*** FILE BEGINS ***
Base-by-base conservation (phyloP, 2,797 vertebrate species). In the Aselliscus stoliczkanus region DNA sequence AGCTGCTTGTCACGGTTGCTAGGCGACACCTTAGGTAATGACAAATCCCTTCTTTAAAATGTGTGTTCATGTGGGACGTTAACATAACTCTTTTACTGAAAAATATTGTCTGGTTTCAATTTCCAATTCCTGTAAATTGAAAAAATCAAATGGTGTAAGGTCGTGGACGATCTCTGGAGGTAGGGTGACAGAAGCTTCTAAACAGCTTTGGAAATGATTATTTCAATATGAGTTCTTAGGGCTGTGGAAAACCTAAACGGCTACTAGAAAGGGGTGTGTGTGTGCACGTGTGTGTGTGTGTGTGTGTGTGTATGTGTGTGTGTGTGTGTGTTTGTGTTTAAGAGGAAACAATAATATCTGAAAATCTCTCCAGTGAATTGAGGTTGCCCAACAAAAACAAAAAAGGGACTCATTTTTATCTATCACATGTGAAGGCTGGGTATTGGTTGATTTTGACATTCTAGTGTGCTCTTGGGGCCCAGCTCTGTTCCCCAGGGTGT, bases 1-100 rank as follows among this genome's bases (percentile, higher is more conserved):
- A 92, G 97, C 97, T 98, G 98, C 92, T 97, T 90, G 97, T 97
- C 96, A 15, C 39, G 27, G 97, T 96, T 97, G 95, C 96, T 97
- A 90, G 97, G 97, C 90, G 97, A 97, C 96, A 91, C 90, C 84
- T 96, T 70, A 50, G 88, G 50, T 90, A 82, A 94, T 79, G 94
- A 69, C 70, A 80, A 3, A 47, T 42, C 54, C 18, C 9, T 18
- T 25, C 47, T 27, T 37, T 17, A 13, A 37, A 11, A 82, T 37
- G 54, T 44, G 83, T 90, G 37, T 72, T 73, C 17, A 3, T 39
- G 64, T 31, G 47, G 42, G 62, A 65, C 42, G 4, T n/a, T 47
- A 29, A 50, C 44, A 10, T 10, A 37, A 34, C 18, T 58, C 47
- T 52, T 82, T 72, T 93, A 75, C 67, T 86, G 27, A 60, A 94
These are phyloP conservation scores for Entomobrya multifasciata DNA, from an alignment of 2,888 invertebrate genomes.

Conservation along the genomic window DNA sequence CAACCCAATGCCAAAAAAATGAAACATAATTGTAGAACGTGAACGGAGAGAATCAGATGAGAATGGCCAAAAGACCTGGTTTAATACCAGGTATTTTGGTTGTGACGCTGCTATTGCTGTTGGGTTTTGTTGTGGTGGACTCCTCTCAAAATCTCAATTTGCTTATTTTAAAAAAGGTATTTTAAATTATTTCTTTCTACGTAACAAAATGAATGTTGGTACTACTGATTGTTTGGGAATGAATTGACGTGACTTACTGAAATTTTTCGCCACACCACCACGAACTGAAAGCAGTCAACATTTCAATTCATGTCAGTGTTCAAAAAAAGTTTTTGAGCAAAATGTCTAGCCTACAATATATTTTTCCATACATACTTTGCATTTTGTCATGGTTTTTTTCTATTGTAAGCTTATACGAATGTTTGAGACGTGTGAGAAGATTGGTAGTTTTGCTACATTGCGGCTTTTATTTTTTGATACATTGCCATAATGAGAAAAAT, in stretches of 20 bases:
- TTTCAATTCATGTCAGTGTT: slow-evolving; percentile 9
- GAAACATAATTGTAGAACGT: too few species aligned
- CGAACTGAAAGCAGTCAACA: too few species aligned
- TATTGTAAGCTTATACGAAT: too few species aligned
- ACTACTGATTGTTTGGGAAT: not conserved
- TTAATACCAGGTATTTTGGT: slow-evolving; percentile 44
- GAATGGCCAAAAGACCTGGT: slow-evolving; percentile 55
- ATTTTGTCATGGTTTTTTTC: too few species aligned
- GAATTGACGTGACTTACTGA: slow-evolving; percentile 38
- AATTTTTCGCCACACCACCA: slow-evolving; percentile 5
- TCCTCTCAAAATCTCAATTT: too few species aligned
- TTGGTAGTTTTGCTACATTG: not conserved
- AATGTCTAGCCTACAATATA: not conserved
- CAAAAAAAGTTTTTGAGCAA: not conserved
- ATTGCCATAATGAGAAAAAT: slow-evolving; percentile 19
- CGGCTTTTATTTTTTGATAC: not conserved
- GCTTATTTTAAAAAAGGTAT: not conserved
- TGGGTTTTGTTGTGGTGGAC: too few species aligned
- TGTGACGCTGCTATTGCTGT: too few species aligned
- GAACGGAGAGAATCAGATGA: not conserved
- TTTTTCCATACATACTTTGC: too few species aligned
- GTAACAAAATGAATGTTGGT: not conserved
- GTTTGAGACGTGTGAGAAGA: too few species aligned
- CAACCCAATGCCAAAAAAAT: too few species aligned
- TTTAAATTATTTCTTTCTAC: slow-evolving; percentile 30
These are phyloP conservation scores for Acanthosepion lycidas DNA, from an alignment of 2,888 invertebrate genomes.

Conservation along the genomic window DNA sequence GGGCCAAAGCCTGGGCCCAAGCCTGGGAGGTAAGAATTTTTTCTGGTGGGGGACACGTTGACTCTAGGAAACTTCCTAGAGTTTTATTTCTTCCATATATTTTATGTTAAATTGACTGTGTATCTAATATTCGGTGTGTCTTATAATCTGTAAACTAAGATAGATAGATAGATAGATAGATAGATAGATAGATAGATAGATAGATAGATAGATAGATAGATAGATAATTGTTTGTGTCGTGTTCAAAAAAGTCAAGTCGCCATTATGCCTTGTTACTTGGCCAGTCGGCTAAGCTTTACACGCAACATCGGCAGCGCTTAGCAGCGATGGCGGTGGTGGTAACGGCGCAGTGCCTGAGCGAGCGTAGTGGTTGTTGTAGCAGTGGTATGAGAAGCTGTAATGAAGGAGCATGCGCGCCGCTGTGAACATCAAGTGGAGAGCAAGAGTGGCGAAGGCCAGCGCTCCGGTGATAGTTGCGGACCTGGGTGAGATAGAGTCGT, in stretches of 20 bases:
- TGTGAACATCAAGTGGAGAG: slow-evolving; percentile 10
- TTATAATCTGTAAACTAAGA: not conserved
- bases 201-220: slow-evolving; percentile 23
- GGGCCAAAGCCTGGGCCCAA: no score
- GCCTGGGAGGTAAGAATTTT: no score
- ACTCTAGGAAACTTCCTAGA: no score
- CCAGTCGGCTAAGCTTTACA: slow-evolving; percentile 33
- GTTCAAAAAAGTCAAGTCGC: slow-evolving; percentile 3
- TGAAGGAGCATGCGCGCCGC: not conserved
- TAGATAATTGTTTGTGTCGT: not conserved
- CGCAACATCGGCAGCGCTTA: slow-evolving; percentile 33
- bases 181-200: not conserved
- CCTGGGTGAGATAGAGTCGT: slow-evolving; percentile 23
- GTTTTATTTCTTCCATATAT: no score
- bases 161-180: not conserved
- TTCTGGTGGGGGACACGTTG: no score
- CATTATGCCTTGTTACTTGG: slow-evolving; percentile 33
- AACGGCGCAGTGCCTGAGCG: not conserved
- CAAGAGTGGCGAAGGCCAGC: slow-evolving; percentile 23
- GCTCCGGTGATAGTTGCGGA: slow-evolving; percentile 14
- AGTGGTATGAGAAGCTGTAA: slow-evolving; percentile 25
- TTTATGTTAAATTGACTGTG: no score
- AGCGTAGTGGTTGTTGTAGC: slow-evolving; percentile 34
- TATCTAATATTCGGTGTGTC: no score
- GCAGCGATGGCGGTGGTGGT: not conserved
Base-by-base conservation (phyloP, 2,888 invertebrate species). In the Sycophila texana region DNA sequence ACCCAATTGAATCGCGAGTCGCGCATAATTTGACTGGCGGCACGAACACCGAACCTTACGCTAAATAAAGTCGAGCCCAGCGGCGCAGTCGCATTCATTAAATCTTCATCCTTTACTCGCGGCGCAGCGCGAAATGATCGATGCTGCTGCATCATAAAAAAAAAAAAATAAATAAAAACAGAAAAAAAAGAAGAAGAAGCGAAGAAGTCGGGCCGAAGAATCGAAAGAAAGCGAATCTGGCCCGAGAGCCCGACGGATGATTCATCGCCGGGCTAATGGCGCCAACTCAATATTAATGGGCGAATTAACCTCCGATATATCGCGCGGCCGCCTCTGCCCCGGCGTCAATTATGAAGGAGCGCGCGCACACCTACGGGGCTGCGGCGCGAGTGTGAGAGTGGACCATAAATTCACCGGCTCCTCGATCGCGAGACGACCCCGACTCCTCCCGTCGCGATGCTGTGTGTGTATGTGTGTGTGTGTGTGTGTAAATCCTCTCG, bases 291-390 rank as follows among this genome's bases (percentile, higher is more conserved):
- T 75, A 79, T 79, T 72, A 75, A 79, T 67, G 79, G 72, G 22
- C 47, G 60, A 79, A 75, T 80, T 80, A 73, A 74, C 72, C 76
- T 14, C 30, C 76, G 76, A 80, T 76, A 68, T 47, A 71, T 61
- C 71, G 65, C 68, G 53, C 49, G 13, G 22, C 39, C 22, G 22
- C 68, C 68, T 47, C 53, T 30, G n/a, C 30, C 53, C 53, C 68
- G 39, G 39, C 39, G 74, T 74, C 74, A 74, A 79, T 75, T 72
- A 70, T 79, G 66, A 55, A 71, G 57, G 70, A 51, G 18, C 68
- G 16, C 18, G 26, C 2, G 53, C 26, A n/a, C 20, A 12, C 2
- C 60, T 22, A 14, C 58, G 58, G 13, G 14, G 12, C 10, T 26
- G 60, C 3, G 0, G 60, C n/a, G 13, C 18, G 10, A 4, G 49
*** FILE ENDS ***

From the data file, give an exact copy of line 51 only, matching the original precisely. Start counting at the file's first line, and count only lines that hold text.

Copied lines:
- CGCAACATCGGCAGCGCTTA: slow-evolving; percentile 33